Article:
Wednesday, March 5, 2014

Tapestry Looms: What do you use?

I get many inquiries about tapestry looms. I usually reply that I actually weave very little on "tapestry looms" and instead use a floor loom for my weaving. So I feel like I am not the person to make recommendations for large tapestry looms. So help me out! I would love to hear from all of you about which tapestry looms you use.

I have one large high warp tapestry loom that used to be my grandmothers. It is this Leclerc and it doesn't have a shedding mechanism (I learned to make leashes from the Archie Brennan-Susan Martin Maffei videos. Great videos by the way!).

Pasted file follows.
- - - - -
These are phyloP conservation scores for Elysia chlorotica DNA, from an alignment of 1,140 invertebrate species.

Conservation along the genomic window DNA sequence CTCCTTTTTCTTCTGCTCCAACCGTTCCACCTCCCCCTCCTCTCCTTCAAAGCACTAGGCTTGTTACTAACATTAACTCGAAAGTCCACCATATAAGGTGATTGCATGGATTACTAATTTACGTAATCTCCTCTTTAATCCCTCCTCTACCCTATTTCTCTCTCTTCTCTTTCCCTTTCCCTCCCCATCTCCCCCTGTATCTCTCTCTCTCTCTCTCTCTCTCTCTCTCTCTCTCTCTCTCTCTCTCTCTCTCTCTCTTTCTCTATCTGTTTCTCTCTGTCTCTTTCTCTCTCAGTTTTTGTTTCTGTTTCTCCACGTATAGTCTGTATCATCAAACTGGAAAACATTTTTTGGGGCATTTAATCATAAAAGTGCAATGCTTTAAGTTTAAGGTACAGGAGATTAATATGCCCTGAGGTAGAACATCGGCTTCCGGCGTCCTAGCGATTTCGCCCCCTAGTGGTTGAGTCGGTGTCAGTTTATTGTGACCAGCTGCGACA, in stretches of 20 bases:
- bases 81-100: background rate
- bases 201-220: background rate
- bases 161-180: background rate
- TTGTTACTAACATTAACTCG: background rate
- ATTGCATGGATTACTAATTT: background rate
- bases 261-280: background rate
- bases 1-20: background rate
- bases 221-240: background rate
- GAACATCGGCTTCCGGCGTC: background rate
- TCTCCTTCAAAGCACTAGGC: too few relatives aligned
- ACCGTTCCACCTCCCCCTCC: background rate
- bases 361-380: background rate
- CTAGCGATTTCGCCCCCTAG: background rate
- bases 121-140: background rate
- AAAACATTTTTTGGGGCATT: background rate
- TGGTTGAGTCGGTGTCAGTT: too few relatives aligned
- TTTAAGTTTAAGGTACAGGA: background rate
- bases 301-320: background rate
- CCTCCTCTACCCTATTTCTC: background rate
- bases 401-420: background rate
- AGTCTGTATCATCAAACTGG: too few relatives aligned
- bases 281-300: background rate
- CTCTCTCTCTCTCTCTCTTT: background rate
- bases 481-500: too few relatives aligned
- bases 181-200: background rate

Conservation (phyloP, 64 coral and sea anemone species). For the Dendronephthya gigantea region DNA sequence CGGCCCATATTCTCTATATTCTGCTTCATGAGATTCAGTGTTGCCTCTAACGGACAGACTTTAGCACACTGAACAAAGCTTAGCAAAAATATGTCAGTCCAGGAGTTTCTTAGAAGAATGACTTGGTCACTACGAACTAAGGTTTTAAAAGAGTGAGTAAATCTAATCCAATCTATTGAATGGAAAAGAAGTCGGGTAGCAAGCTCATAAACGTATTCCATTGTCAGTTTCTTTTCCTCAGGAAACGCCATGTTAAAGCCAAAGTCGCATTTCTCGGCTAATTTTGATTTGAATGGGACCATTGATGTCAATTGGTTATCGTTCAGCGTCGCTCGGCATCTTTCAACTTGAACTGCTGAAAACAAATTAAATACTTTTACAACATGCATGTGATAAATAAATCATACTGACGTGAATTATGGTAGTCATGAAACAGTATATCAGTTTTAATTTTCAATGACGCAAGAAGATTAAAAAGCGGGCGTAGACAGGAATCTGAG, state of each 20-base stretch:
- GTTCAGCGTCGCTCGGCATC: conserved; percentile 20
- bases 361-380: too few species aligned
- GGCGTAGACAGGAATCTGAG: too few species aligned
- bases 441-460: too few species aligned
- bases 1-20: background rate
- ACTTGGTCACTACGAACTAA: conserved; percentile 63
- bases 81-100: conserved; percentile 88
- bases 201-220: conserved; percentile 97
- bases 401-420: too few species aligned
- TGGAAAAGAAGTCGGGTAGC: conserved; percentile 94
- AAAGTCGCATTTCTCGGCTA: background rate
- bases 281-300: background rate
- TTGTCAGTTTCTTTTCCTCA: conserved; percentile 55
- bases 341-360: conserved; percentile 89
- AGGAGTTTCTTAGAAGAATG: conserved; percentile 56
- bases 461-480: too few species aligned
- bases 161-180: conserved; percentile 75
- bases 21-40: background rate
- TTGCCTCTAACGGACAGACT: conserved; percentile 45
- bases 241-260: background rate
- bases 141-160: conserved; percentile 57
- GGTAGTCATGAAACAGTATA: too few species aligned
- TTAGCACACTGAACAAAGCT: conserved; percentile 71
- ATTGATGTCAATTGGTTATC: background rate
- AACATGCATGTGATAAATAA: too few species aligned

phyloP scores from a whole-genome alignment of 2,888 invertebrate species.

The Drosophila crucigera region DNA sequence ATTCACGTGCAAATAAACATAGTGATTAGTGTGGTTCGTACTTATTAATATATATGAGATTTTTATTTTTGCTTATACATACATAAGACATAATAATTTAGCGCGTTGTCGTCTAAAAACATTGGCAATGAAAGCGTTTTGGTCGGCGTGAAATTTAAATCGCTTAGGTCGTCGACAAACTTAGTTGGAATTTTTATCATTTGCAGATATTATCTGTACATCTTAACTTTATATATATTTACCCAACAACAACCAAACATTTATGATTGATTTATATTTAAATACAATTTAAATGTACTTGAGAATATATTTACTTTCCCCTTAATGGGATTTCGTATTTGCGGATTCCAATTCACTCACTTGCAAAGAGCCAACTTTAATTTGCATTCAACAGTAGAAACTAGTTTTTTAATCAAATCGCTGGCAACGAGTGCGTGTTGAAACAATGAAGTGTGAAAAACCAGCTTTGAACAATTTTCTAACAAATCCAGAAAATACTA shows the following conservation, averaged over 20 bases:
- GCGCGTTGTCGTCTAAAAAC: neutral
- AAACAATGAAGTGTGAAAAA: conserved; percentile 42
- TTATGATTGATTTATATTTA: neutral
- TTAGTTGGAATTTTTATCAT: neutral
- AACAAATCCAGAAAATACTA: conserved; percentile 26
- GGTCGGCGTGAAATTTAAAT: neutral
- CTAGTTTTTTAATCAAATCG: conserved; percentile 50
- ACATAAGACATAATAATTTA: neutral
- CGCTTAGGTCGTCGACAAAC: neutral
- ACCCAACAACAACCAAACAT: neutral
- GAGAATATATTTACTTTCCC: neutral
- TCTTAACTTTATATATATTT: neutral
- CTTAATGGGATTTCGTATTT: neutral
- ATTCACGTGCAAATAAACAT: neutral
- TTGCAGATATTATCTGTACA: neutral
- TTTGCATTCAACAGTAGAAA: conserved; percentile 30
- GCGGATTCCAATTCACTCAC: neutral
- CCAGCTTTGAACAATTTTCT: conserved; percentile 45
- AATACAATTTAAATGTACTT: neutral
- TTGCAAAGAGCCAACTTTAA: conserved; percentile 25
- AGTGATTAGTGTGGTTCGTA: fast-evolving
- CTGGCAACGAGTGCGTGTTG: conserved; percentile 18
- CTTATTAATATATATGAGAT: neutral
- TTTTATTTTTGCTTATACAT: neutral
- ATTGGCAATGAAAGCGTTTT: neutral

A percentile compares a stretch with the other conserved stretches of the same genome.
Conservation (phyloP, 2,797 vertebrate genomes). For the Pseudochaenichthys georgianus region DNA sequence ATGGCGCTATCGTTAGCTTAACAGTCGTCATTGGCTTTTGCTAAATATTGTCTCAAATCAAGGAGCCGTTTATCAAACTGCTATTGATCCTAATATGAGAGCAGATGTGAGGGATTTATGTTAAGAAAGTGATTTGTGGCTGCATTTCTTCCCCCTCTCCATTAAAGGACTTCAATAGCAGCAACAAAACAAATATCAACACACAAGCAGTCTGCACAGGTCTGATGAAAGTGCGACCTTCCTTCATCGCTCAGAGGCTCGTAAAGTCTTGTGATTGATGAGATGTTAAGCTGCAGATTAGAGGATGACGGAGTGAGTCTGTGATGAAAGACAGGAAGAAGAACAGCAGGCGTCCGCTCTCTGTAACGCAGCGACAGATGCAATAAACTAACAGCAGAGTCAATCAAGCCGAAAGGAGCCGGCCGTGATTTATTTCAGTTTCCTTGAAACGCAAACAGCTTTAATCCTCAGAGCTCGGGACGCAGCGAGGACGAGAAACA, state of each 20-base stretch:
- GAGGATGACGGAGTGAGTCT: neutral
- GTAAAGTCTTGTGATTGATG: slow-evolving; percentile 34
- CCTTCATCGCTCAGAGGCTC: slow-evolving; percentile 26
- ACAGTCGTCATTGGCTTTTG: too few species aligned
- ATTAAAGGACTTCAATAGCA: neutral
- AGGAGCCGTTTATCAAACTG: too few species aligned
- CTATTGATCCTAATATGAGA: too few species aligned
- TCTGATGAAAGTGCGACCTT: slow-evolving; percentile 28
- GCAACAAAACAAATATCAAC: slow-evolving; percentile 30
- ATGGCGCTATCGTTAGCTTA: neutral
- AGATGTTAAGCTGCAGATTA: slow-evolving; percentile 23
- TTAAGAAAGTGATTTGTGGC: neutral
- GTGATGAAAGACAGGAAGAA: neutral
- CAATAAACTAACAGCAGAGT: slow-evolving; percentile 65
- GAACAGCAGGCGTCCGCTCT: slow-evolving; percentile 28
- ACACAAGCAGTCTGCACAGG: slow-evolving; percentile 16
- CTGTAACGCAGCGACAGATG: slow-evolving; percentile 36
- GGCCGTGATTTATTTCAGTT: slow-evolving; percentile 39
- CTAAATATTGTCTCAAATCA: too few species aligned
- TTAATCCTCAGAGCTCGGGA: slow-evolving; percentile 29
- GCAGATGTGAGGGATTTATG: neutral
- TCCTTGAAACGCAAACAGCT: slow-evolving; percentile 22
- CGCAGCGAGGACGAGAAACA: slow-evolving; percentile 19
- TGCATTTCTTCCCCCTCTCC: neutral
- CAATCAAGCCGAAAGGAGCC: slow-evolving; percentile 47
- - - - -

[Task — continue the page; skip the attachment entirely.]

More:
I have only woven one piece on it, Cherry Lake. Since the piece is 8 x 13 inches, you might wonder why I used a 60 inch loom instead of my Mirrix. The answer is that the loom was there and warped and since the wedding tapestry became THIS, I had the warp ready to weave something else... (and I was weaving Imagine on my Mirrix.)
So the only true tapestry loom that I feel really qualified to recommend is the Mirrix.
I use them for teaching workshops and for doing the samplers I make to demonstrate while filming for my online workshops. And now I rent them to students when they come to my studio to take a workshop.

I have written before HERE about my Harrisville rug loom which is my preferred loom for weaving tapestry. If you want to know my opinion about the use of floor looms for weaving tapestry, I'm certainly up to that!

What I am really interested in knowing from all of you is, what high warp tapestry looms do you use and why?